Originally published in Scripture’s Doctrine and Theology’s Bible. 2008. Baker Academic: Grand Rapids, MI, pages 59-71. Reproduced by permission of the author.
N. T. WRIGHT
Scripture, Doctrine, and Life: The Puzzle of Perception
For many in today’s church, “doctrine,” especially when labeled as “dogma,” is the dry, lifeless thing that once seemed important but now fails to send people out to change the world. For some such people, it is Scripture that brings them to life—the book where they meet Jesus and find him speaking to them. They read, or listen to, Scripture in the way that they would listen to a favorite symphony or folk song. It recreates their world, the world where they and God get it together, the world where all things are possible to those who believe.
Not everybody sees things that way. For some, Scripture itself, except for highly select verses and passages, has become as dry and dusty as dogma itself. It is full of problems and puzzles, alternative readings and private theories of interpretation, and seems to them like a black hole that can suck down all the energy of otherwise good Christian people (exegetes and preachers) and give nothing much back in return. For them, what matters is invoking the Spirit, worshipping for longer and longer, extended prayer and praise meetings, telling others how wonderful it is to have a living relationship with Jesus. Such people assume (since the background of their tradition is broadly evangelical) that Scripture remains in some sense normative, but how it exercises that normativity, or how it “exercises” anything at all, or engages with their life and faith remains unclear.
The third category completes the circle. There are some for whom the books of devotion appear stale, but for whom, as C. S. Lewis once put it, the heart sings unbidden when working through a book of dogmatic theology with pipe in teeth and pencil in hand. For such people, as well, the endless and increasingly labyrinthine productions of the Great Exegetical Factory, especially the older Germans on the one hand and the newer Americans on the other, leave them cold. The lexicographical, historical, sociological, and rhetorical mountains of secular exegesis all move, and every so often there emerges a ridiculous mouse that squeaks some vaguely religious version of a currently popular self-help slogan. Meanwhile, the real mountains—the enormous, looming questions of God and the world, of church and society, of Jesus then and now, of death and resurrection—remain unaddressed. Salieri, in Peter Shaffer’s Amadeus, looks at Mozart’s operas and declares that Mozart has taken ordinary people—barbers, servant girls, footmen—and made them gods and heroes. He himself, however, has written operas about gods and heroes, and he has made them ordinary. A similar verdict awaits the contemporary “secular” exegete who dares to look into the mirror.
“Does it have to be this way?” asks not only the theologian but also the bishop. Where are the so-called ordinary people in all of this? Is there a better way not only of understanding the relationship between Scripture and doctrine but also of allowing either or both to bear fruit in the postmodern church and world?
Scripture and Narrative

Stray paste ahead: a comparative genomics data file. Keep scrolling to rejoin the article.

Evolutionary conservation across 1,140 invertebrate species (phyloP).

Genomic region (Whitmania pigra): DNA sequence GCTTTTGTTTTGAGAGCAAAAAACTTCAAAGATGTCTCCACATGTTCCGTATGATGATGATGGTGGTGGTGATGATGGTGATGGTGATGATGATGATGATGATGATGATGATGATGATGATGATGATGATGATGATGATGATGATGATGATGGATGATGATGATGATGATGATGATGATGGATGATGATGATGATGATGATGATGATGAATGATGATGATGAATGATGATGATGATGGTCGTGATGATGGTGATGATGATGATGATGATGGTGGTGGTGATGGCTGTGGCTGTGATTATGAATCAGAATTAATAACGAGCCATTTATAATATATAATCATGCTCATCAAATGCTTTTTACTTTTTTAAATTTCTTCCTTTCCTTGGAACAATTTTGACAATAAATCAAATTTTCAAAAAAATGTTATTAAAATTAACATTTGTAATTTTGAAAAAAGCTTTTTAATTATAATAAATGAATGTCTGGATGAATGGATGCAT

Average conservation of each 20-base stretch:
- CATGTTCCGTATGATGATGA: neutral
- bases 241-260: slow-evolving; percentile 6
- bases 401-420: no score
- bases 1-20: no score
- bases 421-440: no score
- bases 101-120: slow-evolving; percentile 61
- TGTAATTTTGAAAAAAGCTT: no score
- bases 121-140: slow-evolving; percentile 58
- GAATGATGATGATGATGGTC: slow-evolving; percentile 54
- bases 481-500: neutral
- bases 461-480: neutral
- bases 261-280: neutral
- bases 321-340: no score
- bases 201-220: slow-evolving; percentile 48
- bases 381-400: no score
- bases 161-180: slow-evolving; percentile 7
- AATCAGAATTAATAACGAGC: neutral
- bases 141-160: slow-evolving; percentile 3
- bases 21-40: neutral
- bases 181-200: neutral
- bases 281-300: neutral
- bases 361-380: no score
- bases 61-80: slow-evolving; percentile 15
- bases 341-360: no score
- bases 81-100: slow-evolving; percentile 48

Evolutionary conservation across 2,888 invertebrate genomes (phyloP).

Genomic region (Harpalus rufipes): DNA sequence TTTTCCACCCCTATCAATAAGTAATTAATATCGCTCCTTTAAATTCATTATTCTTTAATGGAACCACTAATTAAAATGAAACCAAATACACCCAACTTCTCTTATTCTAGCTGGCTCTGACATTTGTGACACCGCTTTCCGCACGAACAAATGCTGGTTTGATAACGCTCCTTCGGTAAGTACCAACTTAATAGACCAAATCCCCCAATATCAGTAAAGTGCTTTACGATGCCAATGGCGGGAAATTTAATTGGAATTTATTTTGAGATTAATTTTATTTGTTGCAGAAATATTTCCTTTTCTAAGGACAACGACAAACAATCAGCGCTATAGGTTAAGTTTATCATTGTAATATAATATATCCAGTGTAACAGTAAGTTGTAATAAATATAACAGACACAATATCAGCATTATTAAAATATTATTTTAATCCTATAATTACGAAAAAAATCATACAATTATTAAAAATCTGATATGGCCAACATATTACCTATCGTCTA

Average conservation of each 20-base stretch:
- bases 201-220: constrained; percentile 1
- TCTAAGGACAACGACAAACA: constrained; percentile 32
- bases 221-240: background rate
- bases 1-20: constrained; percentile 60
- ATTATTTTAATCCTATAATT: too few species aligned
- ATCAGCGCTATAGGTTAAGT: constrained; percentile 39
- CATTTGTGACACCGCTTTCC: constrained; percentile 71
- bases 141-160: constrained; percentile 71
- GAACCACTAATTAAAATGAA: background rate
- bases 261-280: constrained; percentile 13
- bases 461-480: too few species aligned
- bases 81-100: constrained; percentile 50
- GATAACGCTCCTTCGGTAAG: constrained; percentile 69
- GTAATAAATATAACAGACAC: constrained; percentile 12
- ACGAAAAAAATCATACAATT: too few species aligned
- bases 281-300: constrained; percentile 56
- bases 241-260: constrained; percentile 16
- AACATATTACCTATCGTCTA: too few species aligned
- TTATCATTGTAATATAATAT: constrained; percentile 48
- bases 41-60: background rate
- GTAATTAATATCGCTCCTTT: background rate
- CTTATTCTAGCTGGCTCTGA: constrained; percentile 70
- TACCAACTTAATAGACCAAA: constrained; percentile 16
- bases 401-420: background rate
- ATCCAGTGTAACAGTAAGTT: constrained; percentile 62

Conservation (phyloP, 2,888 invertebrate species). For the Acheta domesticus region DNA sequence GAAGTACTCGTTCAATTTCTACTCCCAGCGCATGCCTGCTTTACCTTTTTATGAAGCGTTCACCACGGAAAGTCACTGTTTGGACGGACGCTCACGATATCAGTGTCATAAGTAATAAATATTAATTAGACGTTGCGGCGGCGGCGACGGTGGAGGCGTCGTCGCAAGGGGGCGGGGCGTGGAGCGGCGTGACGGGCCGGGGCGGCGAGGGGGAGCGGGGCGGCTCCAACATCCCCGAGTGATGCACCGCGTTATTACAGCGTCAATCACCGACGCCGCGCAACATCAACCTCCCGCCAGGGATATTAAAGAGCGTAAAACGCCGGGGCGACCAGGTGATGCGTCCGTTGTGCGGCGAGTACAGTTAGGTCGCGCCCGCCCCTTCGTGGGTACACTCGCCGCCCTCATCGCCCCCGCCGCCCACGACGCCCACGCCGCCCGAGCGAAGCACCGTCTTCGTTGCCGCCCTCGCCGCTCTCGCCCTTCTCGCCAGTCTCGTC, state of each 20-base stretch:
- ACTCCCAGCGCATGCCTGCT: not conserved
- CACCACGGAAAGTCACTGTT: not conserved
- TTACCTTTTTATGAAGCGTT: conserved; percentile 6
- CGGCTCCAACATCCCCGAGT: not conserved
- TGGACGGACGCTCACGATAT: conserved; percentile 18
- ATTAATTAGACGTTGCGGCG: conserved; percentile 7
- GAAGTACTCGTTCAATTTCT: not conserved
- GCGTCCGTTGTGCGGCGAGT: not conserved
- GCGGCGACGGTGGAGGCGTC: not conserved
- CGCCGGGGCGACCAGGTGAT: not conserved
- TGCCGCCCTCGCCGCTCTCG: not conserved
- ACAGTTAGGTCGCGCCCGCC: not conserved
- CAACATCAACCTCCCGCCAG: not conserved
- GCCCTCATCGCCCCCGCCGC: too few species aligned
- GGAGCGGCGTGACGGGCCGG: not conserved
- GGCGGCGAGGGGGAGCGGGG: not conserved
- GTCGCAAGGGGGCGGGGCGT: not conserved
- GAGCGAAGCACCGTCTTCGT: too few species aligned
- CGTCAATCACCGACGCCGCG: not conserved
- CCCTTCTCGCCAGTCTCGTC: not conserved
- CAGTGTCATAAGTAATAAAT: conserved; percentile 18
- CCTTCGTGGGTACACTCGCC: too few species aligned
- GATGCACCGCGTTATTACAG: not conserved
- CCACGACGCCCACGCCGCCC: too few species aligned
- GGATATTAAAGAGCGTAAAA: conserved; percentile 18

To say that I want to begin to address this with some remarks about Scripture and narrative may provoke a sigh from at least some dogmaticians: “That is so last century, so postliberal. They are even giving it up at Yale now. Can any good thing come out of narrative?” Well, as a reader of Scripture, I perceive that the canon as it stands not only is irreducibly narrative in form, enclosing within that, of course, any number of other genres, but also displays an extraordinary, because unintentional to every single individual writer and redactor involved, overall storyline of astonishing power and consistency. You could say, of course, that this is all due to those who chose the books and shaped the canon, but if you look at the ones they left out, you would have to say either that even if you put them all in, you would still have the same narrative or that if you put some of them in (the gnostic Gospels, for instance), you would precisely deconstruct what would still be a huge, powerful narrative and offer instead a very different one from which, ultimately, you would have to exclude more or less everything else that is there. The gnostic Gospels, if made canonical, would eventually act like the baby cuckoo in the nest, kicking out all the native chicks, but if the chicks got together where they had landed on the ground, they would still have a massive family likeness. You cannot, in the end, take the anticanonical rhetoric of much contemporary writing to its logical conclusion without ending up having the canon again, only now as the alternative narrative. No: what we have, from Genesis to Revelation, is a massive narrative structure in which, though Paul, the evangelists, and John of Patmos are, of course, extremely well aware of the earlier parts, no single author saw the whole or knew about all its other parts. It is as though engineers from different workshops were invited to produce bits and pieces of cantilevers which ended up, when put together without the different work-shops knowing of it, producing the Forth Bridge. And the case I have made elsewhere, to bring this into sharp focus, is that Paul was aware of enough of this large story at least to add his own bit and point to the completion, even though other writers, such as the seer of Revelation, finish the narrative sequence with a different metaphor: marriage, in Revelation 21, rather than birth, as in Romans 8. But with Paul, we are “thinking Scripture” all the way, and that means “thinking narrative.”